Section 40
Chapter 39,777

Detection of numerical chromosomal abnormalities in neoplastic hematopoietic cells by in situ hybridization with a chromosome-specific probe

Anastasi, J.; Le Beau, M.M.; Vardiman, J.W.; Westbrook, C.A.

American Journal of Pathology 136(1): 131-139


ISSN/ISBN: 0002-9440
PMID: 2297044
Accession: 039776789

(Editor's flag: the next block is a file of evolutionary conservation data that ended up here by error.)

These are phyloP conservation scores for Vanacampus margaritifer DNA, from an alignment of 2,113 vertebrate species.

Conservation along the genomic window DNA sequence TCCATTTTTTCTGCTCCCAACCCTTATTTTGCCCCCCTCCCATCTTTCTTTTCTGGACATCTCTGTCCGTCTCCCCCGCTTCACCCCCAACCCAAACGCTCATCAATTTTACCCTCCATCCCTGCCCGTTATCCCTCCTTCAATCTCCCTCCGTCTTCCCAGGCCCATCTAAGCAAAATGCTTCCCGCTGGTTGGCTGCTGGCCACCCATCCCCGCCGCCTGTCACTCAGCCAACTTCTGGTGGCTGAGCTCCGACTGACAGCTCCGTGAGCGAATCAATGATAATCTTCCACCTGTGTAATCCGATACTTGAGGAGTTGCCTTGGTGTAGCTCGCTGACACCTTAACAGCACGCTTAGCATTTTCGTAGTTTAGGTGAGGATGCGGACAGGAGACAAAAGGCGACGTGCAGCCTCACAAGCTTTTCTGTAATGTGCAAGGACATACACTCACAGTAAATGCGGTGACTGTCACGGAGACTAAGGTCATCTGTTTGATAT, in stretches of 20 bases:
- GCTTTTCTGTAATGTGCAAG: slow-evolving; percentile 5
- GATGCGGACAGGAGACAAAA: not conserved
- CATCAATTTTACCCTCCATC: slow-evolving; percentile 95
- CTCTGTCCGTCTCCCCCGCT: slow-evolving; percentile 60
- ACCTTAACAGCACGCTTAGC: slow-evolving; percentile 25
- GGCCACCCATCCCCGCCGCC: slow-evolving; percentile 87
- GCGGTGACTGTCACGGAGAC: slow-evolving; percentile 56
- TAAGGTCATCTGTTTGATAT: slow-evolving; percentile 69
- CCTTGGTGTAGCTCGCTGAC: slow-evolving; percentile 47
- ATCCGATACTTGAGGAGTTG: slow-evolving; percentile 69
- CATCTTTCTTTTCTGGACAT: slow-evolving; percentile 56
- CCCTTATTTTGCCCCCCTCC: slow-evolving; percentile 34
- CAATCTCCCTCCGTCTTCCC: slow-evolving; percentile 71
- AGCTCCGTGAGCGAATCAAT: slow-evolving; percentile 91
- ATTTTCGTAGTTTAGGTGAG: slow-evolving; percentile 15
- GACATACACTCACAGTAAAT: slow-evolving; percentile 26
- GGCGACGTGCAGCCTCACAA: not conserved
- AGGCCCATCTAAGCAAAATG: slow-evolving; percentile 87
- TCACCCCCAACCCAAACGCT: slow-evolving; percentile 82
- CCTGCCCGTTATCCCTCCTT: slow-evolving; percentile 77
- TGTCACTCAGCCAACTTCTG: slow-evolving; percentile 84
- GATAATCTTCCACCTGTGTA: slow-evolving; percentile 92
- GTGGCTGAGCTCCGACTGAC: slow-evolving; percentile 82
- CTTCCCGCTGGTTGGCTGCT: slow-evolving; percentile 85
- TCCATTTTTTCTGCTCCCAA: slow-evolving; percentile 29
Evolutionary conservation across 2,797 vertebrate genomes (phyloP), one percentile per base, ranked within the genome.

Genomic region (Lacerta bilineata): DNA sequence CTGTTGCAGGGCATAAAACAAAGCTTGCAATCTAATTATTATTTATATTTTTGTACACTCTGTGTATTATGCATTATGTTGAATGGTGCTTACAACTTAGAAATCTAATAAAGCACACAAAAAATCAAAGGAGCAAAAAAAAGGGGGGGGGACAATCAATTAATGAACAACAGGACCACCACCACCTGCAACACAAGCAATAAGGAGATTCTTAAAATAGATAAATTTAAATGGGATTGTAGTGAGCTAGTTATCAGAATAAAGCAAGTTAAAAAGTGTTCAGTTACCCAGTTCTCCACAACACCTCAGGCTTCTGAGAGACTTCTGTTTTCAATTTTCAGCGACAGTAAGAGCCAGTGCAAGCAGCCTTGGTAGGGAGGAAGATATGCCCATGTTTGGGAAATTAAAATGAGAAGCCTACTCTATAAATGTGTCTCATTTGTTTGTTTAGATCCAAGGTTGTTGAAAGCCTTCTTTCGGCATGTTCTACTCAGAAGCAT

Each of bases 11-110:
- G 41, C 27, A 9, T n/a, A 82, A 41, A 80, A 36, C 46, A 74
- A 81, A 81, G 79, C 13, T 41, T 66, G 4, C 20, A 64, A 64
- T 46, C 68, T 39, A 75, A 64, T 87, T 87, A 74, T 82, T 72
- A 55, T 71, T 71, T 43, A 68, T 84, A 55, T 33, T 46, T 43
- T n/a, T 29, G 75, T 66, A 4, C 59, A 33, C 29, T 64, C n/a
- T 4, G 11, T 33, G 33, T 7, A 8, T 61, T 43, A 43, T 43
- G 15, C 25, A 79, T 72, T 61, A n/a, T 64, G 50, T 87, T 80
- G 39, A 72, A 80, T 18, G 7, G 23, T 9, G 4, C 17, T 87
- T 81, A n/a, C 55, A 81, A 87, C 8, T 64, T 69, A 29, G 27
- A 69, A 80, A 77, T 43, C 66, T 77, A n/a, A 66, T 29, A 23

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The feasibility of using molecular hybridization techniques for the detection of malignant clones that contain numerical chromosomal abnormalities was tested in clinical specimens from patients who had hematologic malignancies. A biotinylated DNA probe specific for chromosome 9 was used for in situ hybridization to interphase and terminally differentiated cells, and fluoresceinated avidin or avidin followed by biotinylated alkaline phosphatase was used for probe detection. In a blinded analysis of ten clinical samples from patients with hematologic malignancies and cytogenetically documented monosomy 9 or trisomy 9, the abnormality was identified correctly in each of five cases of monosomy 9 and five cases of trisomy 9. In two cases of trisomy 9, the detection of this numerical chromosomal abnormality in nuclei of segmented neutrophils permitted the deduction that some granulocytic cells were derived from the abnormal clone, but were still capable of terminal differentiation. Analysis of the position of the probe signal in such nuclei did not disclose any ordered localization of the chromosome 9 homologues with respect to segmentation. These results demonstrate that interphase cytogenetic analysis is feasible in peripheral blood and bone marrow specimens, and that this technique may be a useful adjunct to conventional cytogenetic analysis for the clinical management of patients with hematopoietic malignancies.

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